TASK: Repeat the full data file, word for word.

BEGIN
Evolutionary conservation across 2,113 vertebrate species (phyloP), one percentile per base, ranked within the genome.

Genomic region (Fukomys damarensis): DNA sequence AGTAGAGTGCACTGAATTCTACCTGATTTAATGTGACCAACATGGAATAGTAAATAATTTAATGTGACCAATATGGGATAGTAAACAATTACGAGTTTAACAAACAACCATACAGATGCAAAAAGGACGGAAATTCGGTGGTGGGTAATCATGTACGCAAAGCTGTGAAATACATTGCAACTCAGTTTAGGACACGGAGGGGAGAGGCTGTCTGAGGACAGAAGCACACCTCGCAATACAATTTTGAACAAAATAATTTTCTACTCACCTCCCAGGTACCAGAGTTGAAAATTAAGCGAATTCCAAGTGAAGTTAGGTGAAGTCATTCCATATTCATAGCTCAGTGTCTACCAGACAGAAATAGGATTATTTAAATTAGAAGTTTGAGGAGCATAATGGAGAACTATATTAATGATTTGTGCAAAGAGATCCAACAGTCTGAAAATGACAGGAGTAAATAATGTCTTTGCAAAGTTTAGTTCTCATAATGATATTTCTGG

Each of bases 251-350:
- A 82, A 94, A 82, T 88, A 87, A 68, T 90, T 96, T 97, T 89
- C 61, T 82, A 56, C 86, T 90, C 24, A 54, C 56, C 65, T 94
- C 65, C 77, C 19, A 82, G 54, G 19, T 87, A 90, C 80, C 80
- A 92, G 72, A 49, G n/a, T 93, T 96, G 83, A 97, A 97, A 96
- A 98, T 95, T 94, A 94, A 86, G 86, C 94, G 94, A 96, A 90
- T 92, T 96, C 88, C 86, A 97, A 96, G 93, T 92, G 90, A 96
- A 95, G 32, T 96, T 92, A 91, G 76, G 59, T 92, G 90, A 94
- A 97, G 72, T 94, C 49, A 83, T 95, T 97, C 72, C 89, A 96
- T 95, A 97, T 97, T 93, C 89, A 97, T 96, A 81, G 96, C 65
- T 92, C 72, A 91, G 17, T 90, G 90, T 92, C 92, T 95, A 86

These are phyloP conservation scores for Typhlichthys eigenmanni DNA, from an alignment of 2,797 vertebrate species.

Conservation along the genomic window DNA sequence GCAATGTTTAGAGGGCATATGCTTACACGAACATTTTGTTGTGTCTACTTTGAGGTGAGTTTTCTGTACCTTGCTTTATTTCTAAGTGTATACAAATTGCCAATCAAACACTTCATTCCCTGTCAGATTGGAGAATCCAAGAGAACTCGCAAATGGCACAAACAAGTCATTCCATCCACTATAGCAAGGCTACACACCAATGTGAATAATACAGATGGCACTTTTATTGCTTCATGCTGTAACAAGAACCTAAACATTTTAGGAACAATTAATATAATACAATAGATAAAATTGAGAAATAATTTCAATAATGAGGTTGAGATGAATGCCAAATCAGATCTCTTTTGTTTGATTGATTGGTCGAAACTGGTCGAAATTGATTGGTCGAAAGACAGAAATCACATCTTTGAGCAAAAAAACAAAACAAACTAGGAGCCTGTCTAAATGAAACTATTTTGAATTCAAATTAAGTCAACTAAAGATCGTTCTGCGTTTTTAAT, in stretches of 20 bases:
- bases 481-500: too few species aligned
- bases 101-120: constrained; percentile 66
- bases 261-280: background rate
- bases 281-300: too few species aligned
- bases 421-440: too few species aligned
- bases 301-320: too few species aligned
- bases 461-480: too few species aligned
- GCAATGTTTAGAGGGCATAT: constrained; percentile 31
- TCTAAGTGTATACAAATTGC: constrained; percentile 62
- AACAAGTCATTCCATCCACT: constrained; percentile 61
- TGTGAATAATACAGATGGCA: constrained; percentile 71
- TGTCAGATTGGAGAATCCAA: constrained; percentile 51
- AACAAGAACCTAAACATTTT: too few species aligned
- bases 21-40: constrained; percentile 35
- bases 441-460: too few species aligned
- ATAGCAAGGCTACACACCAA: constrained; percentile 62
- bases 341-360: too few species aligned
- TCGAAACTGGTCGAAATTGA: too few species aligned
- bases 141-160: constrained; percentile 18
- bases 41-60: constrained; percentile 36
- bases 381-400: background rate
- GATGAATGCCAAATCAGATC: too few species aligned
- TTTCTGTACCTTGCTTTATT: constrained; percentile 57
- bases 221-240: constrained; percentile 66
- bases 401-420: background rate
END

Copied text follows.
Evolutionary conservation across 2,113 vertebrate species (phyloP), one percentile per base, ranked within the genome.

Genomic region (Fukomys damarensis): DNA sequence AGTAGAGTGCACTGAATTCTACCTGATTTAATGTGACCAACATGGAATAGTAAATAATTTAATGTGACCAATATGGGATAGTAAACAATTACGAGTTTAACAAACAACCATACAGATGCAAAAAGGACGGAAATTCGGTGGTGGGTAATCATGTACGCAAAGCTGTGAAATACATTGCAACTCAGTTTAGGACACGGAGGGGAGAGGCTGTCTGAGGACAGAAGCACACCTCGCAATACAATTTTGAACAAAATAATTTTCTACTCACCTCCCAGGTACCAGAGTTGAAAATTAAGCGAATTCCAAGTGAAGTTAGGTGAAGTCATTCCATATTCATAGCTCAGTGTCTACCAGACAGAAATAGGATTATTTAAATTAGAAGTTTGAGGAGCATAATGGAGAACTATATTAATGATTTGTGCAAAGAGATCCAACAGTCTGAAAATGACAGGAGTAAATAATGTCTTTGCAAAGTTTAGTTCTCATAATGATATTTCTGG

Each of bases 251-350:
- A 82, A 94, A 82, T 88, A 87, A 68, T 90, T 96, T 97, T 89
- C 61, T 82, A 56, C 86, T 90, C 24, A 54, C 56, C 65, T 94
- C 65, C 77, C 19, A 82, G 54, G 19, T 87, A 90, C 80, C 80
- A 92, G 72, A 49, G n/a, T 93, T 96, G 83, A 97, A 97, A 96
- A 98, T 95, T 94, A 94, A 86, G 86, C 94, G 94, A 96, A 90
- T 92, T 96, C 88, C 86, A 97, A 96, G 93, T 92, G 90, A 96
- A 95, G 32, T 96, T 92, A 91, G 76, G 59, T 92, G 90, A 94
- A 97, G 72, T 94, C 49, A 83, T 95, T 97, C 72, C 89, A 96
- T 95, A 97, T 97, T 93, C 89, A 97, T 96, A 81, G 96, C 65
- T 92, C 72, A 91, G 17, T 90, G 90, T 92, C 92, T 95, A 86

These are phyloP conservation scores for Typhlichthys eigenmanni DNA, from an alignment of 2,797 vertebrate species.

Conservation along the genomic window DNA sequence GCAATGTTTAGAGGGCATATGCTTACACGAACATTTTGTTGTGTCTACTTTGAGGTGAGTTTTCTGTACCTTGCTTTATTTCTAAGTGTATACAAATTGCCAATCAAACACTTCATTCCCTGTCAGATTGGAGAATCCAAGAGAACTCGCAAATGGCACAAACAAGTCATTCCATCCACTATAGCAAGGCTACACACCAATGTGAATAATACAGATGGCACTTTTATTGCTTCATGCTGTAACAAGAACCTAAACATTTTAGGAACAATTAATATAATACAATAGATAAAATTGAGAAATAATTTCAATAATGAGGTTGAGATGAATGCCAAATCAGATCTCTTTTGTTTGATTGATTGGTCGAAACTGGTCGAAATTGATTGGTCGAAAGACAGAAATCACATCTTTGAGCAAAAAAACAAAACAAACTAGGAGCCTGTCTAAATGAAACTATTTTGAATTCAAATTAAGTCAACTAAAGATCGTTCTGCGTTTTTAAT, in stretches of 20 bases:
- bases 481-500: too few species aligned
- bases 101-120: constrained; percentile 66
- bases 261-280: background rate
- bases 281-300: too few species aligned
- bases 421-440: too few species aligned
- bases 301-320: too few species aligned
- bases 461-480: too few species aligned
- GCAATGTTTAGAGGGCATAT: constrained; percentile 31
- TCTAAGTGTATACAAATTGC: constrained; percentile 62
- AACAAGTCATTCCATCCACT: constrained; percentile 61
- TGTGAATAATACAGATGGCA: constrained; percentile 71
- TGTCAGATTGGAGAATCCAA: constrained; percentile 51
- AACAAGAACCTAAACATTTT: too few species aligned
- bases 21-40: constrained; percentile 35
- bases 441-460: too few species aligned
- ATAGCAAGGCTACACACCAA: constrained; percentile 62
- bases 341-360: too few species aligned
- TCGAAACTGGTCGAAATTGA: too few species aligned
- bases 141-160: constrained; percentile 18
- bases 41-60: constrained; percentile 36
- bases 381-400: background rate
- GATGAATGCCAAATCAGATC: too few species aligned
- TTTCTGTACCTTGCTTTATT: constrained; percentile 57
- bases 221-240: constrained; percentile 66
- bases 401-420: background rate